Congresswoman Julia Carson Dies

I only was able to hear Rep Carson speak twice, but she was an inspiring woman. Here is the statement that Barb Anderson put together upon hearing of the death of Rep. Carson on Sunday.

"As a member of the Board of Directors of the National Coalition for the Homeless, I have worked for many years as have my peers, to end homelessness in this country. It is an exhausting and frustrating effort. Many programs have been developed over the years with good intent, but they lack the human element and often reduce those we serve to just numbers in a system, or they "cherry pick" the easiest to serve in order to boost their success rate.

NCH and the advocates in Indiana fight daily to serve the most difficult and hardest to reach and heroes are often hard to find. Representative Julia Carson was such a hero. She was a champion, one who utilized the resources around her to promote change and policy that would result in ending homelessness. She worked tirelessly every day to reduce the impact of poverty on our communities. Her work with veterans across this country was phenomenal.

As the sponsor for the Bring America Home Act and the Hearth Act, Representative Carson pursued Congressional support with a vengeance and often managed town hall type meetings to educate her peers. She and her staff worked diligently to provide leadership on the Hill, and not because it was the popular thing to do either but because it was the right thing to do. Representative Carson did things that way, because they were right, they were necessary, and often they weren't popular.

So many who serve us Congressionally stick to the middle of the road or cater to extreme positions without thinking or planning for the ramifications of their votes. Carson stood for: A living wage, affordable housing for all Americans, health care for all Americans, and Civil Rights for all Americans. Julia Carson embraced those ideals and fought hard for them. She worked through the many committees she served on, in the district, and in partnership with the Congressional Black Caucus. She did so with grace and humor.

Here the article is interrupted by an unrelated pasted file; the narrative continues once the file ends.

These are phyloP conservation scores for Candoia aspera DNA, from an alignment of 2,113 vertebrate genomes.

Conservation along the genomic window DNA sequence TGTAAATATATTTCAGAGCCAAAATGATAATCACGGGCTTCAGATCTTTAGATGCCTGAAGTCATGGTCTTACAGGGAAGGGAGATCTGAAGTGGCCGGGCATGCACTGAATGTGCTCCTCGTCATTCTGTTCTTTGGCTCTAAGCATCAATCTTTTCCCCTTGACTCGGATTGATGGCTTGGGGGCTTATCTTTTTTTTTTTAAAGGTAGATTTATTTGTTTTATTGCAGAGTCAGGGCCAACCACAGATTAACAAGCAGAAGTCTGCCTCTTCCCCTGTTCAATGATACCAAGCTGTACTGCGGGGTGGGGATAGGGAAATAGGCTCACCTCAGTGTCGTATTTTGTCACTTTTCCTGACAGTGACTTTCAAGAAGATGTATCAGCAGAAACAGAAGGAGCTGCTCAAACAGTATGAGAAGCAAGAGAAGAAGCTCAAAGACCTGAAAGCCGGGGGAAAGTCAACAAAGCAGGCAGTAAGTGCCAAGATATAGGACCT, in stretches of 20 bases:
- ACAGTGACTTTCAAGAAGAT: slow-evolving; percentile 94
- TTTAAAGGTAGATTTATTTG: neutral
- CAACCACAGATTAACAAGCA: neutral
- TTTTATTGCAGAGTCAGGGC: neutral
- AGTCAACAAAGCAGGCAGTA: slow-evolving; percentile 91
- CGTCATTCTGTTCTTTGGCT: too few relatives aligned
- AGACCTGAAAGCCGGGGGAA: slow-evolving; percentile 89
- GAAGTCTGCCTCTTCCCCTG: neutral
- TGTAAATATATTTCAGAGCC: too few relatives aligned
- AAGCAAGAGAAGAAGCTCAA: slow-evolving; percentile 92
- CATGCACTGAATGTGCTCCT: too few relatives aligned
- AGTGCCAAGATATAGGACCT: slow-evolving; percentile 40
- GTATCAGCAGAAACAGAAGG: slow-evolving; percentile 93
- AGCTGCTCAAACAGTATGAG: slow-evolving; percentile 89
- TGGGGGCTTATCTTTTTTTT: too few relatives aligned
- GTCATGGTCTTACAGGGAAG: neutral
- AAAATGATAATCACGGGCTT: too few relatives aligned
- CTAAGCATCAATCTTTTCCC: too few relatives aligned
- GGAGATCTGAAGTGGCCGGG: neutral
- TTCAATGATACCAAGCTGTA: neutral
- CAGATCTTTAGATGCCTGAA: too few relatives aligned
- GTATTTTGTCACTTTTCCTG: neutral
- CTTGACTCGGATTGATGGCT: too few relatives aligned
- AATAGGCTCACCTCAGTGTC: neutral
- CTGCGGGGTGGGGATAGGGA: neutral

To hear her speak was enlightening and fun. She would take the most serious subject and make us see our folly with her humor. It is with great respect, love, and admiration that I write this. To those whose voices Julia tried to hold up, understand NCH and homeless advocates throughout the country will continue to champion your causes and will support and embrace those legislators who do so as well. To those who set policy at a national level, we challenge you to try to meet the bar Julia set while she served this wonderful country. We remember her grace and humanity as a Congresswoman, a wife, a mother, and most of all a strong and passionate Christian soldier."

Barb Anderson of Jeffersonville, Indiana and NCH Board Member
I couldn't have said it better.
Posts by Northeast Ohio Coalition for the Homeless staff and Board.

Saturday, December 15, 2007

Cincinnati Activist Passes Away

Jimmy Heath, Photojournalist, Dies

After a long fight with a chronic health condition, Jimmy Heath has passed away. Jimmy was the editor of the Streetvibes in Cinncinnati and had a very nice website with all his photographs. I had regular contact with Jimmy as I helped to found the street newspaper in Cincinnati. He was a great guy with a passion for the rights of homeless people. He was a deep thinker about the interaction of street newspapers, especially photographers, with those experiencing homelessness who are featured in papers. He was previously a Congressional Hunger Fellow at the National Coalition for the Homeless. Jimmy loved bringing dignity to homeless people and loved the street newspaper movement.